Eastie's Time Has Come
Portland-Based Gerding Edlen director of East Coast/Midwest acquisitions Matt Edlen hopes the company will soon get a green light from the city to start building a $130M multifamily complex in East Boston, a waterfront neighborhood ready to be rediscovered. (It's like Atlantis, except it's easier to find and you wont get water in your ear.) It has a T-stop, incredible harbor views, and several developers digging or soon to start.
Later this year, Gerding Edlen would like to launch site work at 26 New St for up to 260 apartments. After being an early mover to develop apartments in the downtown Seaport District and in the New York Streets section of the South End, Eastie is the next pioneering project. The plan is to deliver the Class-A housing Eastie has not had historically at prices competitive with comparable urban core properties. With proximity to the city and a vibrant community, Gerding Edlen sees Eastie as a new, emerging market for today’s multifamily tenant.
The New Street plan is to gut an existing nine-story industrial building (above), add seven stories on top, and build a new, adjacent six-story building that will have retail and an amenity deck. Construction on Boston Harbor means working with the city's new resiliency regulations to create a sustainable, long-lasting community. The firm hopes for occupancy during Q2’16 and expects great things from this vibrant, eclectic neighborhood that for generations has welcomed waves of immigrants. Matt says he was “floored” by the community support, an element that’s essential for development success.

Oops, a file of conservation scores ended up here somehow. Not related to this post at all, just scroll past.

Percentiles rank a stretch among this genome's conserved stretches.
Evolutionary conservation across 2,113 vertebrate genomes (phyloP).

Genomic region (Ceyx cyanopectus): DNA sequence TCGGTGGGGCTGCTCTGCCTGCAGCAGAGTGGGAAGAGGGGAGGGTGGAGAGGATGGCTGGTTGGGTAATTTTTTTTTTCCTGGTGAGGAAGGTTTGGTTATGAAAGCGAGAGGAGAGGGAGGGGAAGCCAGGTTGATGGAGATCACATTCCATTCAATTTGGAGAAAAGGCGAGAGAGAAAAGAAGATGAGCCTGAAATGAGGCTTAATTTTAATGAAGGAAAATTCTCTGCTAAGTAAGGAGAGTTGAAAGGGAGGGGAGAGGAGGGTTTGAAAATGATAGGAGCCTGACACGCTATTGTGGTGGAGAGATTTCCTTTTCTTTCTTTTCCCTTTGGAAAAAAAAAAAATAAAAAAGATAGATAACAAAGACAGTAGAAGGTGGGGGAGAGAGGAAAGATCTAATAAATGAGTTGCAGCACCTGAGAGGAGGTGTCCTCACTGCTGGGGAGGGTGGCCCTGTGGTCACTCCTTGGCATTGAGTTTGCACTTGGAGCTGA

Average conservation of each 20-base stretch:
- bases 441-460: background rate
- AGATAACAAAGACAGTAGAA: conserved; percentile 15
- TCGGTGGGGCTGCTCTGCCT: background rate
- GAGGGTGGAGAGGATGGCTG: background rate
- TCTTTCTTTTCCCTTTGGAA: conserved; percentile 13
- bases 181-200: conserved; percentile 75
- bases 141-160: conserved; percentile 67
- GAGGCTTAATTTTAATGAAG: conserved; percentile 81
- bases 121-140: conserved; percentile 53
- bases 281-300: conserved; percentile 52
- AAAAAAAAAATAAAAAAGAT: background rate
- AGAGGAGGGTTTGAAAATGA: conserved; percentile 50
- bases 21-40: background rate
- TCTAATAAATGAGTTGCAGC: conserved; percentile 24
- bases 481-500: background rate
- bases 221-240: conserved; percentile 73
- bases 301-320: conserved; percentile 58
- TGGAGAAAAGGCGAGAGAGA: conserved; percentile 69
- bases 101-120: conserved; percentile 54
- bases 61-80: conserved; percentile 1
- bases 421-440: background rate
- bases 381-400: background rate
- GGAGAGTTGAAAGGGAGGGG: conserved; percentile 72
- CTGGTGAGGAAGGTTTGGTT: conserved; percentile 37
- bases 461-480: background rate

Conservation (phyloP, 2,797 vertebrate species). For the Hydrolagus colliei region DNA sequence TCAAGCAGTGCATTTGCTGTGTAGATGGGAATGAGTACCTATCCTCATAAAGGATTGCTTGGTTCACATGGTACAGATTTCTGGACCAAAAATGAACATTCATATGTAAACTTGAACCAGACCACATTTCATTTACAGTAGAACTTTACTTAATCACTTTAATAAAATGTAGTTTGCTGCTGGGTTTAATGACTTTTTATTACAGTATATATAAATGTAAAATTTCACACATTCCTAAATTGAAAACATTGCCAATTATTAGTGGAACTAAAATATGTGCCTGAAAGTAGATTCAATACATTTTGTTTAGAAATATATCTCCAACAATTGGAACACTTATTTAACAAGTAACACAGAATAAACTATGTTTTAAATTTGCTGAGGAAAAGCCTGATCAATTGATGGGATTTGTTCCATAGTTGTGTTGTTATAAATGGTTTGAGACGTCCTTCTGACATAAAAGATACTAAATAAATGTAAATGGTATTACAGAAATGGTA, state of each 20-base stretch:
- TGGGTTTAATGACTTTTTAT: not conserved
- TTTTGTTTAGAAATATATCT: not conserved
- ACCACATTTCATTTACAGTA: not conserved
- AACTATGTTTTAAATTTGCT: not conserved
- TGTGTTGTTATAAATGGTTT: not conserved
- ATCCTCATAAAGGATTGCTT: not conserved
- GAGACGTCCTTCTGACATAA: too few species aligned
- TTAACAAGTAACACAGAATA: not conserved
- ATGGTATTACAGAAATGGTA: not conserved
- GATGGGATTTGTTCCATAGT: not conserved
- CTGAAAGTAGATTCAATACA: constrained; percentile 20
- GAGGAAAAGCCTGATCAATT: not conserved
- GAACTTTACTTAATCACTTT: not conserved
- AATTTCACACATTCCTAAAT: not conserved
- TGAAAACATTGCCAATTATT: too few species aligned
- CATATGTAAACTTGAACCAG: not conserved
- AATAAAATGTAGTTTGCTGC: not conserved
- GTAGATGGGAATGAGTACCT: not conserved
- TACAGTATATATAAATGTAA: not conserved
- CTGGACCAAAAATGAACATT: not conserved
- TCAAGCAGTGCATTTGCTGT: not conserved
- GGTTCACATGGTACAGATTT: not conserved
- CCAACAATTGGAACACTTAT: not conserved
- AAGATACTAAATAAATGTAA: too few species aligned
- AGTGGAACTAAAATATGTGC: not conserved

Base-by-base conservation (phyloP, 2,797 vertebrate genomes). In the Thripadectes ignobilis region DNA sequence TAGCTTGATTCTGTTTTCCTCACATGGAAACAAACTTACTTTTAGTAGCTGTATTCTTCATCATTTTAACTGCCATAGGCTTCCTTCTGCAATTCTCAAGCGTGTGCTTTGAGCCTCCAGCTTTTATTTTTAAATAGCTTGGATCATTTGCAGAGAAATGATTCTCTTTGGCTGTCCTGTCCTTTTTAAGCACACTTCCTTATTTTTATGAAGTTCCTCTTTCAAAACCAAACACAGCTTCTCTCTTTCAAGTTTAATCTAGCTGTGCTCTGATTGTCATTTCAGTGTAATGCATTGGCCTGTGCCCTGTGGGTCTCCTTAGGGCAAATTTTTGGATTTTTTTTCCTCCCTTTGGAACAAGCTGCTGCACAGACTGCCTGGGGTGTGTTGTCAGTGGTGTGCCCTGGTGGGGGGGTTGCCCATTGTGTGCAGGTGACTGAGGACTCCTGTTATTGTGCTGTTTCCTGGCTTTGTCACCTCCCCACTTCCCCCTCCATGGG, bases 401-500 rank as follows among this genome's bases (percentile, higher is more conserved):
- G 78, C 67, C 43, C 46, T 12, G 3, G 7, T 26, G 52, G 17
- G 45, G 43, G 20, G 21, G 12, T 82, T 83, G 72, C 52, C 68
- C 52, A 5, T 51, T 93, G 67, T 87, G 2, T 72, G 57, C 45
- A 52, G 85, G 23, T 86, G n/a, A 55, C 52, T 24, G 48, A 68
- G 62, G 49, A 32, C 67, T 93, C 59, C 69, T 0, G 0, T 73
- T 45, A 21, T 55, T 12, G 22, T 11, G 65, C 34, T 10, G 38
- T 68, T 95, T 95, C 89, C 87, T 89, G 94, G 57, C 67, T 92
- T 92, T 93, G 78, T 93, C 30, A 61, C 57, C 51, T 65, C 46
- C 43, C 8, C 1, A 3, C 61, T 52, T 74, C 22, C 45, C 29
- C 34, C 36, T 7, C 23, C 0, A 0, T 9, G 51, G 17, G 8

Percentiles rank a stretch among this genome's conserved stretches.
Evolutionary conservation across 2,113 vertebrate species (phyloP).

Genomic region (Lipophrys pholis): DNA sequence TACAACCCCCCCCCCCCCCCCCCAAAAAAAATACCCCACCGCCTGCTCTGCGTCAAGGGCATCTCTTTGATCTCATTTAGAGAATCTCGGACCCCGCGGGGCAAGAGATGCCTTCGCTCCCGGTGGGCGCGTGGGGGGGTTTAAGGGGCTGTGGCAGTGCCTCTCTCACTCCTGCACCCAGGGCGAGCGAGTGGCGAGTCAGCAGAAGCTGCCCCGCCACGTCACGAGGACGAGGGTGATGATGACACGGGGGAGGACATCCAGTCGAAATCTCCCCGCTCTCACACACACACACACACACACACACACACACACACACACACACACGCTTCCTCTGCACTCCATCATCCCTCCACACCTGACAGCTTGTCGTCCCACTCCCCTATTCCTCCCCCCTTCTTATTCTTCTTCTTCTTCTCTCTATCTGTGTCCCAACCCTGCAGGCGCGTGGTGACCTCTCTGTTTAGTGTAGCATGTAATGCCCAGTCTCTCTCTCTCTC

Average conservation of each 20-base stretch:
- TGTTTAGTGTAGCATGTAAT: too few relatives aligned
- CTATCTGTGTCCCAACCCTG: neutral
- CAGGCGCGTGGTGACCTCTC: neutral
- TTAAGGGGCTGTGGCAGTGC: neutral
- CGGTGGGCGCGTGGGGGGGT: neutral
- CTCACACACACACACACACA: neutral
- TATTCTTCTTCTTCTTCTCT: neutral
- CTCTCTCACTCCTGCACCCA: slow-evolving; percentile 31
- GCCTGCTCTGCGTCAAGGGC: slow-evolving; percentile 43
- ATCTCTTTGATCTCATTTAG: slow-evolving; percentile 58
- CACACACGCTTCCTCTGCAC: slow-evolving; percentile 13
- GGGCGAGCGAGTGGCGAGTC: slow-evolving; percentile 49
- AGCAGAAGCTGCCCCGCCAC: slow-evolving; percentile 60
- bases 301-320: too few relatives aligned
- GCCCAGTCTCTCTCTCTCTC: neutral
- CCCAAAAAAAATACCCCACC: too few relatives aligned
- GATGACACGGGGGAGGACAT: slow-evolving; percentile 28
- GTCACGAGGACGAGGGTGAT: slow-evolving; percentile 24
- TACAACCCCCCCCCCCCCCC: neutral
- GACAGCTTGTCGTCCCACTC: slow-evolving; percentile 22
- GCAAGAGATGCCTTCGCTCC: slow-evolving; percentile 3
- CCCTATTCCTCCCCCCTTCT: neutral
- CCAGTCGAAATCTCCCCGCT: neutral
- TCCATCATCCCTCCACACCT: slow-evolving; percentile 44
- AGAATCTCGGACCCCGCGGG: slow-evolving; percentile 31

When Ed Herrera—a senior designer/manager for ADD Inc—became an Eastuie resident in ’07, it still had less appeal than other Boston neighborhoods. It was hamstrung by the legacy of a fading waterfront and neglected buildings, with properties abandoned by maritime and industrial users. In the '70s and ‘80s, there didn't seem to be a solid transition plan for the waterfront, Ed tells us. But there’s always been a tight-knit community. Recently, an influx of pioneering young professionals and college students have “added to the palette,” he says.
Given its location and mass transit, East Boston was poised for transformation a decade ago. During the recession, several projects, including Portside at Pier One (above) were put on hold. The 566-unit complex on the water at Marginal Street is being developed by Mack-Cali subsidiary NJ-based Roseland in a JV with Prudential Insurance Co. They expect occupancy by year's end. This $67M, 176-unit building with ground-floor retail is the first of seven buildings planned for its Boston Harbor site.
Portside sits next to Piers Park, a 6.5-acre public park, which boasts spectacular water views, a 600-foot pedestrian promenade extending out into the inner harbor, and more than 16 different species of trees, flowering shrubs, and annual and perennial flowers. Built in 1995 by Massport, it’s become a community gathering place and where a lost-looking visitor may be approached by a local asking, “Can I help you?”
It’s been 15 years since Winn Development started working on the 400-unit Clippership Wharf, and finally the market is right, with permitting underway and construction likely to start within a year, senior project director Chris Fleming (above) tells us. Within weeks, arrangements with an equity partner in the $200M project should be finalized; then, it’s all systems go. When the digging starts for the mix of condos and apartments, the neighborhood will be turning a pivotal corner in establishing its new identity. Chris expects plenty of young professionals to put in a stake here since the new Maverick T-stop places the area 1 minute, 45 seconds from the Financial District's 60 State St, he says.
Also in about a year, Neighborhood of Affordable Housing—a non-profit community development corporation—hopes to start site work on the $31M Coppersmith Village at the old Architectural Iron Works site near the water on Border, Decatur, and Liverpool streets, says NOAH project manager Kristin Carlson. It will have 56 rental apartments on Border Street, with 3,000 SF of ground-floor retail planned for an outdoor cafe and restaurant. On Liverpool Street will be 15 for-sale townhouses that'll echo East Boston’s typical triple-decker format. The housing will be a mix of affordable and market rate.